6. 6. Selecting the books to use Example of a book that can be used for some lessons, e.g. Pia Merawat Ikan, Lily in the Book Land  just the cover leveled reading chicken soup for teenage Bumi Manusia
  7. 7. How can we use them? - Treasure hunt - Sustained Silent Reading - Pyramid of the Story - Listen and Sequence - Role-playing - Speech bubbles for a comic - Literature Circles
  8. 8. Literature Circles… small, peer-led discussion groups whose members have chosen to read the same story, poem, article, or book. (Daniels, 2002)
  9. 9. Literature Circles…  the learners are divided into some small groups during the sessions.  each group (or the teacher, in EFL context) then chooses one article, book, or story that has to be read within a period agreed.  then they will meet regularly to discuss what they have read.  each member is assigned a temporary role, like director, connector, summarizer, researcher, vocabulary enricher, illustrator, travel tracer.  they will rotate the role in every meeting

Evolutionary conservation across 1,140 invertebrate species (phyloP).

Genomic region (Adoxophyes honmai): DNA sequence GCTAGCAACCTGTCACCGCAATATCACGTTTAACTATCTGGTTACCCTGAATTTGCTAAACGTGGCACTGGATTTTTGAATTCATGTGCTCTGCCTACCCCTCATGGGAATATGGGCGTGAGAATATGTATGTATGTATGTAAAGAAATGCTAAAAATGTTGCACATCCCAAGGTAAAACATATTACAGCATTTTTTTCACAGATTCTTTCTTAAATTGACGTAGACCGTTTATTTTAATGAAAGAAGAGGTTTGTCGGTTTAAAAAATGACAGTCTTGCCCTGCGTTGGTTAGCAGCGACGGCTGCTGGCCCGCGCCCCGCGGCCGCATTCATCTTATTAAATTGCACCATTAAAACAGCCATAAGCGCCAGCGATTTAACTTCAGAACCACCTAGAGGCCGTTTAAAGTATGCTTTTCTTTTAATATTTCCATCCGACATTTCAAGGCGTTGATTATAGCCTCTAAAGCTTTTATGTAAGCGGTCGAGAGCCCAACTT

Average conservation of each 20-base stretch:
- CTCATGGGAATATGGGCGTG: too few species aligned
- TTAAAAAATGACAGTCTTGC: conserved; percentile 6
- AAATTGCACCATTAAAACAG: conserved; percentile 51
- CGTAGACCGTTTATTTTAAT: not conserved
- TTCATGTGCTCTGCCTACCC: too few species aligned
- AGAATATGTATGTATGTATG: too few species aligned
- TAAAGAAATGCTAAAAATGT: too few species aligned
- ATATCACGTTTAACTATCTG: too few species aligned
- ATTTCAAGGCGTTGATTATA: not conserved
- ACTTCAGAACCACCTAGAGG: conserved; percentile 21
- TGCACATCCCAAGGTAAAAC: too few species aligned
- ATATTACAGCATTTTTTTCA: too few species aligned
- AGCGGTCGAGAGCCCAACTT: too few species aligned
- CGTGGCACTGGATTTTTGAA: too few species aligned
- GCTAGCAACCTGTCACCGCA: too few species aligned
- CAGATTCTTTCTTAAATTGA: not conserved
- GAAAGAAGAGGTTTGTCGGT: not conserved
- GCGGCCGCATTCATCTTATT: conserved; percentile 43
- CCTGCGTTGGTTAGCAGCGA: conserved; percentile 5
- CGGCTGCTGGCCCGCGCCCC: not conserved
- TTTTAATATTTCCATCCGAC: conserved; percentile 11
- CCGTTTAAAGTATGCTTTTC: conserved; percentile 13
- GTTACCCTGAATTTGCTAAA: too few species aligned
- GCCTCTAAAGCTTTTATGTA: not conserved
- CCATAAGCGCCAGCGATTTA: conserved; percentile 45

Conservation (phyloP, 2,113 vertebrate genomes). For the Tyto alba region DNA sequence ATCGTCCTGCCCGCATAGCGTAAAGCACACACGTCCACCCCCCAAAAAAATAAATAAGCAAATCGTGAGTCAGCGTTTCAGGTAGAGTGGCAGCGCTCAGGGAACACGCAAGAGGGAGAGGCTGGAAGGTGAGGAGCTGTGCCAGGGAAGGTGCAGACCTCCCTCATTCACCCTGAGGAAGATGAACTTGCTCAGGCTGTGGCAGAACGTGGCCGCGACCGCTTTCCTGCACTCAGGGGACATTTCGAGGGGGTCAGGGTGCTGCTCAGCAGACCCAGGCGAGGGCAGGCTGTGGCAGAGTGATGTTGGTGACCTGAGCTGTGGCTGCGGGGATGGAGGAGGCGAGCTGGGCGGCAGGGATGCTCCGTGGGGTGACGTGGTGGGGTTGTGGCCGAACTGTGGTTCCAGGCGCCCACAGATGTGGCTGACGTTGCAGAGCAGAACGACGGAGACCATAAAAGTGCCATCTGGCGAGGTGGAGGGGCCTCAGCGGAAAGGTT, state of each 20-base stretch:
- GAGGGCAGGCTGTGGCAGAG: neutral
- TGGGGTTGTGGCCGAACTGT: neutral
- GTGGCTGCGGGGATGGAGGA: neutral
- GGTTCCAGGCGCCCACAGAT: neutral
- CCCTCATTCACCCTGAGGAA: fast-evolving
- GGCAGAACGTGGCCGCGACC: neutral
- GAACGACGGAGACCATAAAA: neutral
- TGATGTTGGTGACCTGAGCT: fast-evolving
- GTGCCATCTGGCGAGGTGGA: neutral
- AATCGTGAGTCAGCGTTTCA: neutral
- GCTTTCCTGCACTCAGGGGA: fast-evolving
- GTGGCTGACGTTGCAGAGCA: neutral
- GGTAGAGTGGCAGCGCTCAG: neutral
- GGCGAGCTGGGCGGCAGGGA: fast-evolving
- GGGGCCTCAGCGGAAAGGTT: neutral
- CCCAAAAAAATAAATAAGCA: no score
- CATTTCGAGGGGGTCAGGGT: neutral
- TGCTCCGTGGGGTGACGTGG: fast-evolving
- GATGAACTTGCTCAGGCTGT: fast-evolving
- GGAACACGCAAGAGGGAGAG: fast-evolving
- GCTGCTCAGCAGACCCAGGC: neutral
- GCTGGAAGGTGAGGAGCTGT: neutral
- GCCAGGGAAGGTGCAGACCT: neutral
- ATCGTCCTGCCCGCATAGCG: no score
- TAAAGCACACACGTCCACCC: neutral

10. 10. Some of the roles Discussion Director • Lead the discussion • Make questions to make the discussion alive Smart Summarizer • Prepare a brief summary of today’s reading • Start the discussion by reading the summary Word Wizard • Find some important, unusual, or attractive words • Show them in the reading to the members Artful Artist • Draw some kinds of picture related to the reading • It can be a sketch, cartoon, diagram, flowchart, or stick-figure scene Capable Connector • find connections between the book and you, and between the book and the wider world